Wednesday, 25 May 2016
CBN to introduce flexible exchange rate policy
In a bid to stave off recession in the economy, the Central Bank of Nigeria (CBN) is to adopt a flexible exchange rate policy.
This, the Monetary Policy Committee (MPC) yesterday said, is to restore the automatic adjustments properties of the exchange rate.
Addressing journalists at the end of the bi-monthly MPC meeting in Abuja, CBN Governor Godwin Emefiele said: “The foreign exchange market framework is now ready. The MPC voted unanimously to adopt greater flexibility in exchange rate policy to restore the automatic adjustment properties of the exchange rate. Consequently, all nine members voted to hold and introduce greater flexibility in managing the foreign exchange rate.”
The MPC, in its assessment of the relevant risk profiles, Emefiele said: “came to the conclusion that although the balance of risks remains tilted against growth; previous decisions need time to crystalise. Consequently, in a period of stagflation (price rising continuously without corresponding increase in jobs), the policy options are very limited. To avoid complicating the conditions, the Committee decided on the least risky option to hold.”
The least risky option, he said, is the adoption of a flexible foreign exchange rate. However, the CBN “would retain a small window for funding critical transactions. Details of operation of the market would be released by the CBN in a few days time, the CBN governor said.
“Critical transactions,” according to the CBN Governor, include foreign and local investments in manufacturing and importation of equipment purely for basic raw materials with very low altitude call content.”
Commenting on the state of the economy, which Emefiele warned was heading towards recession, the CBN governor lamented that “headline inflation spiked in April 2016, far above the upper limit of the policy reference band”. “Inflation has continued to be driven mainly by supply side factors, such as fuel scarcity, increase in tariff and deterioration in electricity supply, increase in the price of petrol, higher input costs as a result of scarcity of foreign exchange, persistent security challenges and exchange rate pass-through to domestic prices of import.”
The Committee, in July 2015, had hinted on the possibility of a recession, unless complementary measures were taken by the monetary and fiscal authorities. Unfortunately, Emefiele said, “the delayed passage of the 2016 budget constrained the much-desired fiscal stimulus, thus edging the economy towards contractionary output”.
As a stop-gap measure, the Central Bank, he said, has continued to deploy all the instruments within its control in the hope of keeping the economy afloat. “The actions,however, proved insufficient to fully avert the impending economic contraction. With some of the conditions that led to the contraction in Q1, 2016 still largely unresolved, the weak outlook for growth which was signalled in July 2015 could extend to Q2.”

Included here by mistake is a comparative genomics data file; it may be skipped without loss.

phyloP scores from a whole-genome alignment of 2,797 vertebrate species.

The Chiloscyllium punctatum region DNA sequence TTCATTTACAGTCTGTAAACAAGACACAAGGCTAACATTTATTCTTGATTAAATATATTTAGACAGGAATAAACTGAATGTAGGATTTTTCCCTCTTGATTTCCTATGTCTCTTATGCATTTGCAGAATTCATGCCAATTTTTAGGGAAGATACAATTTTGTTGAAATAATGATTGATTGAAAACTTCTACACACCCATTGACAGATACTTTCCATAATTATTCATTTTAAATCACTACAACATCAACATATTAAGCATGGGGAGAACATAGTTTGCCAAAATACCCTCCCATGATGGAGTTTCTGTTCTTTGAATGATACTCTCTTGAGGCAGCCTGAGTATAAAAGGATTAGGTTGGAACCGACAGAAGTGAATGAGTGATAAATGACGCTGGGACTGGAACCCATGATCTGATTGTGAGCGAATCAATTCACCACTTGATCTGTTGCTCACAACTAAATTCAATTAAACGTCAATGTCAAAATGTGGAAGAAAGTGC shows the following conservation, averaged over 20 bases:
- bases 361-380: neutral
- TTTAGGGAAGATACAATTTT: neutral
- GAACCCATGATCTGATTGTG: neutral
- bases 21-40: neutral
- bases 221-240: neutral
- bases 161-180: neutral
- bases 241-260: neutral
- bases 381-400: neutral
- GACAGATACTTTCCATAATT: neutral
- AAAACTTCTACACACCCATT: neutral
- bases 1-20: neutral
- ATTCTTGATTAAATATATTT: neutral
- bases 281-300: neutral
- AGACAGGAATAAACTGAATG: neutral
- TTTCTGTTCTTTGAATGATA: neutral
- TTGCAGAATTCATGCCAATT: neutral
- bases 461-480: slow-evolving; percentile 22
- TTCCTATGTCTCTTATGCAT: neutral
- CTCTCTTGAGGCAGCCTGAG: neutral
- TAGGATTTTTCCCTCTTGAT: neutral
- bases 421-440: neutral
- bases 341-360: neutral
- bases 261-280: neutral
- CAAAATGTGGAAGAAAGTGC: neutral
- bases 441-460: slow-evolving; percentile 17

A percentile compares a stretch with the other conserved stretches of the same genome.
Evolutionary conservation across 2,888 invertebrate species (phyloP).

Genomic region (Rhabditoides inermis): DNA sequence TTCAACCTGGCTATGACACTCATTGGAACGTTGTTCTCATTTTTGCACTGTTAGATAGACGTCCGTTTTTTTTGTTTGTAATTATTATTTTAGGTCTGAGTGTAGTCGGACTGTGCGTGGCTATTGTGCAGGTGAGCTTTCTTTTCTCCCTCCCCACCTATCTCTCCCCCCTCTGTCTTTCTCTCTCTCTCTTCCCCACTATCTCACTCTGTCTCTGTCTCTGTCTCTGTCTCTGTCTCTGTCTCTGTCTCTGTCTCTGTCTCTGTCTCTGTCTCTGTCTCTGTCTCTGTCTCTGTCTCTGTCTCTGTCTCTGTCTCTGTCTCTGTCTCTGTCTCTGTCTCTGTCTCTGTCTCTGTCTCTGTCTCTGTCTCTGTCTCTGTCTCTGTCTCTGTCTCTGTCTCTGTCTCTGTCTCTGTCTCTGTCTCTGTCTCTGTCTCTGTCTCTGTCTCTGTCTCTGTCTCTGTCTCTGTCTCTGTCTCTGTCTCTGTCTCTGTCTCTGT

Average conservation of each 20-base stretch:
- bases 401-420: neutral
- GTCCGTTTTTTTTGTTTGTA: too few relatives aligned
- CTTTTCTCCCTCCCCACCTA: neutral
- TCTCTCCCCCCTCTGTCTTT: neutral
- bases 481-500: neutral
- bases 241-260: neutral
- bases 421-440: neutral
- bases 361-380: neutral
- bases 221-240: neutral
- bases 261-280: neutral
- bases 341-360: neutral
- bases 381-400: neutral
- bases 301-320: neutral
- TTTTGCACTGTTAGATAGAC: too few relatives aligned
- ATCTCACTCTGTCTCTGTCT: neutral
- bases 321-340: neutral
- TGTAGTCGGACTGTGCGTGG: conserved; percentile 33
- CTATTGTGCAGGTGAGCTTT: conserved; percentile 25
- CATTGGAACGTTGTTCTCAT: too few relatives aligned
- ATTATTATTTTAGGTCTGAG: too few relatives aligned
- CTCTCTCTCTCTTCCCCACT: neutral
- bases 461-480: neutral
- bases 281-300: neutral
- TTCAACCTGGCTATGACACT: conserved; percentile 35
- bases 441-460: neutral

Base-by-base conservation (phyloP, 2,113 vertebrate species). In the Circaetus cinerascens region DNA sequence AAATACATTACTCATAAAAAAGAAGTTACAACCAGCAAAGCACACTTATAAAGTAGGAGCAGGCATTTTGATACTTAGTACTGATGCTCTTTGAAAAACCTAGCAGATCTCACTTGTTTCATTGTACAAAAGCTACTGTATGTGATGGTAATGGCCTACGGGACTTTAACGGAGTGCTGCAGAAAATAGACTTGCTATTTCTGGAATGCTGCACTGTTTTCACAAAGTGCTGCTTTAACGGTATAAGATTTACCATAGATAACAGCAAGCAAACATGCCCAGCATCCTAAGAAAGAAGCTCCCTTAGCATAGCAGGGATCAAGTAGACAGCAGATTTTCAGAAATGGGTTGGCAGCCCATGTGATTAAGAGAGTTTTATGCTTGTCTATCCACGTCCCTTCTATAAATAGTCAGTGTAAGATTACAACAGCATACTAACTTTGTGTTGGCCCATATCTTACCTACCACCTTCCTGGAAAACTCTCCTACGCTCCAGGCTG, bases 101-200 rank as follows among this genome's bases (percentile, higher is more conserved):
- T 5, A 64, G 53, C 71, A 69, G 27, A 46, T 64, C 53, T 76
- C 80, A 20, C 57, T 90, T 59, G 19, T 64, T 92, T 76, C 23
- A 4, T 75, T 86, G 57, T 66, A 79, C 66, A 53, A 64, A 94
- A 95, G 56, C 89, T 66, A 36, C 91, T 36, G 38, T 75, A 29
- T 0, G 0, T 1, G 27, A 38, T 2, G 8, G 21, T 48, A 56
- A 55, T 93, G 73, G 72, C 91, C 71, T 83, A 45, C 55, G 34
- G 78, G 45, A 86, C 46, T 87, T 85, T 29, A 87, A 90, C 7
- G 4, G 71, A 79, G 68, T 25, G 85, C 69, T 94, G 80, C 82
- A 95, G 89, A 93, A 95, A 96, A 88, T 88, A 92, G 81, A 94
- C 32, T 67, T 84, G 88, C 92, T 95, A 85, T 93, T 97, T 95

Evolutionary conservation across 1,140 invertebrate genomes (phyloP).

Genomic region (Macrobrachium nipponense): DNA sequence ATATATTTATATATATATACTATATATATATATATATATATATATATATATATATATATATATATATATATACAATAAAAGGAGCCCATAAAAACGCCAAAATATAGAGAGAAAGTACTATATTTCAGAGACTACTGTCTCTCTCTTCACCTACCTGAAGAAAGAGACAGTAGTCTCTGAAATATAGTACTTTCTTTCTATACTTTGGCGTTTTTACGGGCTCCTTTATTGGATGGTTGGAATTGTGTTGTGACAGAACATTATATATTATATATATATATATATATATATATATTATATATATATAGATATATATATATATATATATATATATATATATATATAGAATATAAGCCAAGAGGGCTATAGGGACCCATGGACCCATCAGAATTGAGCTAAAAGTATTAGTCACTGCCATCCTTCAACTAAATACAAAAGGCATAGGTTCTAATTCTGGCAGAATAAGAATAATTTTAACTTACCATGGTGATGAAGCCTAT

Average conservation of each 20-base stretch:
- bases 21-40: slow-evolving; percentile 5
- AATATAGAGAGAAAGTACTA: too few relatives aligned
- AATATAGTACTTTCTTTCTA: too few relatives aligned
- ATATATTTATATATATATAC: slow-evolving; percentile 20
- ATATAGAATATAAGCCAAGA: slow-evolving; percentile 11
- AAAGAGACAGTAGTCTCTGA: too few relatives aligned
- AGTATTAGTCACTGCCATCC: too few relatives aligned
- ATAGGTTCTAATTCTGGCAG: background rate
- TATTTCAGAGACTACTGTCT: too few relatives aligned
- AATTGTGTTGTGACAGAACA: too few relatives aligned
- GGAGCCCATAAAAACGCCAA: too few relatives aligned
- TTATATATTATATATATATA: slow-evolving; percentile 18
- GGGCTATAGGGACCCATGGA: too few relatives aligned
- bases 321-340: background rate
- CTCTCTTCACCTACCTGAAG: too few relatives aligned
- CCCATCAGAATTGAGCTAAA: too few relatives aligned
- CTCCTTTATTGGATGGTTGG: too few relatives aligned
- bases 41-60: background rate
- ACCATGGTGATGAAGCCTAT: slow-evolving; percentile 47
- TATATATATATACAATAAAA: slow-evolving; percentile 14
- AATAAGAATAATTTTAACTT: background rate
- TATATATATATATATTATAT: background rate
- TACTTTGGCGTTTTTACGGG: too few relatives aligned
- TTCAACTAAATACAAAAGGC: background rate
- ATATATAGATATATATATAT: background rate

Policy actions, Emefiele said, “have to be predicated on a less optimistic outlook for the economy in the short term, given that, even after the delayed budgetary passage in May 2016, the initial monetary injection approved by the Federal Government may not impact the economy soon, as the processes involved in MDAs finalising procurement contracts before the disbursement of funds may further delay the much-needed financial stimulus to restart growth”.
While the MPC believed that the recent deregulation of the downstream sector of the petroleum sector was in the right direction and would lead to increased supply, members of the committee noted that “the pass-through effect of prices to other products has to be factored in policy considerations”.
“Mindful of the limitations of monetary policy in influencing structural imbalances in the economy, the Committee stressed the need for policy coordination with the fiscal authorities in order to effectively address the identified pressure points.”
The Committee noted that the CBN had implemented accommodative monetary policy from July 2015, with the hope of achieving growth, up until March 2016, when the MPC switched into a tightening mode. However, while the underlying conditions necessitating tight monetary policy remained largely in place, sundry administrative measures implemented by the CBN and recent macroeconomic conditions on the back of the 2016 Budget are expected to significantly dictate a key policy preference in the dilemma now faced by monetary policy – stagflation.
Given the current limited policy space, Emefiele said it has become “imperative to balance stability with growth stance while working on options that, in the short term, are certain to isolate seasonal and transient factors fuelling the current price spiral.”
Other decisions reached at the end of the meeting include to retain Monetary Policy Rate (MPR) at 12.per cent; the Cash Reserve Ration (CRR) at 25 percent; Liquidity Ratio at 30per cent; and Asymmetric Window at +200 and -500 basis points around the MPR.